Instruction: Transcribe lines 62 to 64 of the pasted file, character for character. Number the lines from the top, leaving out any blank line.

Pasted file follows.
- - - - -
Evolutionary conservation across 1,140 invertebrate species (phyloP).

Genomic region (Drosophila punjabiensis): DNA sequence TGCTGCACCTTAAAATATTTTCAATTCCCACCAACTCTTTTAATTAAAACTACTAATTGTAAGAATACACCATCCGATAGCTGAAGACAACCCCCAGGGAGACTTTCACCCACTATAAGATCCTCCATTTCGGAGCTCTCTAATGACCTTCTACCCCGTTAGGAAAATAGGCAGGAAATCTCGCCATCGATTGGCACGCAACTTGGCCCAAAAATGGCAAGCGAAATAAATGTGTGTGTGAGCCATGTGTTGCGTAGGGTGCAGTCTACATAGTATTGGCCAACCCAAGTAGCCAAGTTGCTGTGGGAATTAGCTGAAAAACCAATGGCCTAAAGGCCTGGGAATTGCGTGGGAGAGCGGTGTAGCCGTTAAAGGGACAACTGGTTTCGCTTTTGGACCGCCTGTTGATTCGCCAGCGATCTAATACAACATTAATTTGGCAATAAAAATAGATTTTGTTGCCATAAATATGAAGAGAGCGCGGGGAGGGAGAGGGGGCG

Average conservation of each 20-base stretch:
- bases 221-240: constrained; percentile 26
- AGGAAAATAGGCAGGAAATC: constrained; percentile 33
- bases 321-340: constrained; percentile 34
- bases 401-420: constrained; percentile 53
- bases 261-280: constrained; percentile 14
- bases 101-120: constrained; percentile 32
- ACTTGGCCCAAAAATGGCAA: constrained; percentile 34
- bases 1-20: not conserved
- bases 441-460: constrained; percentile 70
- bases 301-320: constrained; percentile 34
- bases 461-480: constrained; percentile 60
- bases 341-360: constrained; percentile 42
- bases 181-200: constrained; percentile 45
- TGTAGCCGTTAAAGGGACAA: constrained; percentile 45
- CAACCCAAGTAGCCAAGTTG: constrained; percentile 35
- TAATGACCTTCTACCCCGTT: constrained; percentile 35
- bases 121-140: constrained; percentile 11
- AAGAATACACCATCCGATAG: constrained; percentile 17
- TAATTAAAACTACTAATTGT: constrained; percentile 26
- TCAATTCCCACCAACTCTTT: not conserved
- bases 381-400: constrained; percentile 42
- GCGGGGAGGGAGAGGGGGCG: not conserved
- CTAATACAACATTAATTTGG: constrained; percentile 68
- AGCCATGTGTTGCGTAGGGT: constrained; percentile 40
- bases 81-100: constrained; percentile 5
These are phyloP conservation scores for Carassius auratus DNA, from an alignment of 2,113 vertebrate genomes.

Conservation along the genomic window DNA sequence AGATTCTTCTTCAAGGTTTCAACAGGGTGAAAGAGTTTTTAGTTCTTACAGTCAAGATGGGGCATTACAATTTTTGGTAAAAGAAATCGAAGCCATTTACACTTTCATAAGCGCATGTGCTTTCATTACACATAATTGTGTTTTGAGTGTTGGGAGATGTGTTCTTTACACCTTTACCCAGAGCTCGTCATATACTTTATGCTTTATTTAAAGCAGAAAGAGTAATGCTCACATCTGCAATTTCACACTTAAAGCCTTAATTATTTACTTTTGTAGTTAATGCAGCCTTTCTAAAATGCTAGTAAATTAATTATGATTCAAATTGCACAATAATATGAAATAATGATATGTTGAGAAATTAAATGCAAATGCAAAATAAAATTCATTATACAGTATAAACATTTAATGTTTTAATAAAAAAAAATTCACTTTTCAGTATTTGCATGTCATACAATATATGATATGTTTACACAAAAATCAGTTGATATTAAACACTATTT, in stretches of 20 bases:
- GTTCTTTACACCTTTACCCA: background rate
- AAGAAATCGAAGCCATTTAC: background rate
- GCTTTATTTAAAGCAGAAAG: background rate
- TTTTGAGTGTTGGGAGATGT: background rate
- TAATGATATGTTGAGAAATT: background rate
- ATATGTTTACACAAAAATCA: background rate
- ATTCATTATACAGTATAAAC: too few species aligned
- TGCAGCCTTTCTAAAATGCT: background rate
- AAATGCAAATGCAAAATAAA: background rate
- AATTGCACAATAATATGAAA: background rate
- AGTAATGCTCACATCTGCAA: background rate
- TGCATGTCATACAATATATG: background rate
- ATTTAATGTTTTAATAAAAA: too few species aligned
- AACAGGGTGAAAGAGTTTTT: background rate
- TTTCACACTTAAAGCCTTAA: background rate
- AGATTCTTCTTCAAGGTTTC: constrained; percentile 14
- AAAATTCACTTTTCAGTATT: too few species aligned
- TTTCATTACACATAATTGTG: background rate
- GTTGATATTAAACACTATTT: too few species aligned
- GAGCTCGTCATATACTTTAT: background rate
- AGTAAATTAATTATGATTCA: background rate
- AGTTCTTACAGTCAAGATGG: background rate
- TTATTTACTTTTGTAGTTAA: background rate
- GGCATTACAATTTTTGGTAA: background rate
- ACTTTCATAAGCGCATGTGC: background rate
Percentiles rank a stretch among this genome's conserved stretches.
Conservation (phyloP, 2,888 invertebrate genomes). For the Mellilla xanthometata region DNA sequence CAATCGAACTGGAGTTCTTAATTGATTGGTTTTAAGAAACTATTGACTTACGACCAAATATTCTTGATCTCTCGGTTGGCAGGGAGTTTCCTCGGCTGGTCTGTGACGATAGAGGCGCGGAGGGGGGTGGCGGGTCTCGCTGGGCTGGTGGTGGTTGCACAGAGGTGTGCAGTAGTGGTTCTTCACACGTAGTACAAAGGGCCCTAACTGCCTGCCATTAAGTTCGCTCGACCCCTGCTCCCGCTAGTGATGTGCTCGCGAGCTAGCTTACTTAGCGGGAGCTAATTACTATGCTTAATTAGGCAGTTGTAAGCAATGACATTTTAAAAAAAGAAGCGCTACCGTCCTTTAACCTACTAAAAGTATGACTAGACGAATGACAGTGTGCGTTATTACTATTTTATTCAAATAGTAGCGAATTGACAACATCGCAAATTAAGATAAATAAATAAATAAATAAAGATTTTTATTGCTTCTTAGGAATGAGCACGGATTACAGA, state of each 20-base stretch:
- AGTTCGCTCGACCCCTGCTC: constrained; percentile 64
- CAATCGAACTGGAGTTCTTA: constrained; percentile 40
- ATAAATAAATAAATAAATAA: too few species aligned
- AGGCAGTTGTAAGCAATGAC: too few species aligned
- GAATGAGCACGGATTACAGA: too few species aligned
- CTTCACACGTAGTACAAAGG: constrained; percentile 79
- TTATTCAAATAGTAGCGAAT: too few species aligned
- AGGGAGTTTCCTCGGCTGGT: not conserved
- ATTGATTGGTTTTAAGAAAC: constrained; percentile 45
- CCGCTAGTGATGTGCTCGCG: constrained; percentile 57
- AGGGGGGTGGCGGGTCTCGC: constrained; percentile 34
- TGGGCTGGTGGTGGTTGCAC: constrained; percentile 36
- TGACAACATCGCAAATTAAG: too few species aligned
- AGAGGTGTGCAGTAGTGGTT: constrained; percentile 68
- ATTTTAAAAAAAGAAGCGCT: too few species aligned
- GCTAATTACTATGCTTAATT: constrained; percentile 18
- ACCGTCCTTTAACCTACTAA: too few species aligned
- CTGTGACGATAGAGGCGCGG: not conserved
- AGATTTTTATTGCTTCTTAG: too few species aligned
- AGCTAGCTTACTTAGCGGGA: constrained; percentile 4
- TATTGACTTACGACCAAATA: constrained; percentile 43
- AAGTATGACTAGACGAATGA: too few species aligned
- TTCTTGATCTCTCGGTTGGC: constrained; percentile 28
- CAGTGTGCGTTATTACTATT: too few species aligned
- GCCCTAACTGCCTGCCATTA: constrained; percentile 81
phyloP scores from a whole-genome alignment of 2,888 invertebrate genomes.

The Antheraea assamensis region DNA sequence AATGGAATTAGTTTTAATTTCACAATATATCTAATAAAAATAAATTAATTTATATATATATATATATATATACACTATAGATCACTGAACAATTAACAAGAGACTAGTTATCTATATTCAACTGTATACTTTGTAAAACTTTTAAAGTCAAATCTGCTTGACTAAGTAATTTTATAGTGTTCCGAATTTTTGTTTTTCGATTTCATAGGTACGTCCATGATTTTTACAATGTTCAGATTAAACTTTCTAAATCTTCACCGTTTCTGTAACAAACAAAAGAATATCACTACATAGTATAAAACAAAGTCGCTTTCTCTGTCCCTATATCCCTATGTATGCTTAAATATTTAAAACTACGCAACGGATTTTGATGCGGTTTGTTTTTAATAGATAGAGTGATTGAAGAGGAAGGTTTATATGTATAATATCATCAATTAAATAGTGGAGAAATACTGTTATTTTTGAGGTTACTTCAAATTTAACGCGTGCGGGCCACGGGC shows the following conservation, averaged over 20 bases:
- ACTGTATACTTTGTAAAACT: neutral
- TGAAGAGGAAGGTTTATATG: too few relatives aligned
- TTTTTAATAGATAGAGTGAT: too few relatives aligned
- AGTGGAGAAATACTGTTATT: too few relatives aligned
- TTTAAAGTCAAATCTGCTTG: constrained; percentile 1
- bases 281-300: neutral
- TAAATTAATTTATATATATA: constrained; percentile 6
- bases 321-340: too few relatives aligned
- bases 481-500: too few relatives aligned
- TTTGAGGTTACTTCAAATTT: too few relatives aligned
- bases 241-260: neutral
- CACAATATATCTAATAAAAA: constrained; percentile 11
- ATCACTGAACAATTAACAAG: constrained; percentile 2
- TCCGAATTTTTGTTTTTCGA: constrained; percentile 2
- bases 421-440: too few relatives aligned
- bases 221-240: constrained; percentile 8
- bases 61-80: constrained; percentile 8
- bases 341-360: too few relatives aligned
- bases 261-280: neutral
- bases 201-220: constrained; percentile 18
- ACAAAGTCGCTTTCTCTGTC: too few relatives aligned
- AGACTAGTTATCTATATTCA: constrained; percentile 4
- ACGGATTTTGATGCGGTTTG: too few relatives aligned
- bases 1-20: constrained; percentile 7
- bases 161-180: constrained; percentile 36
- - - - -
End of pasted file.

- GAATGAGCACGGATTACAGA: too few species aligned
- CTTCACACGTAGTACAAAGG: constrained; percentile 79
- TTATTCAAATAGTAGCGAAT: too few species aligned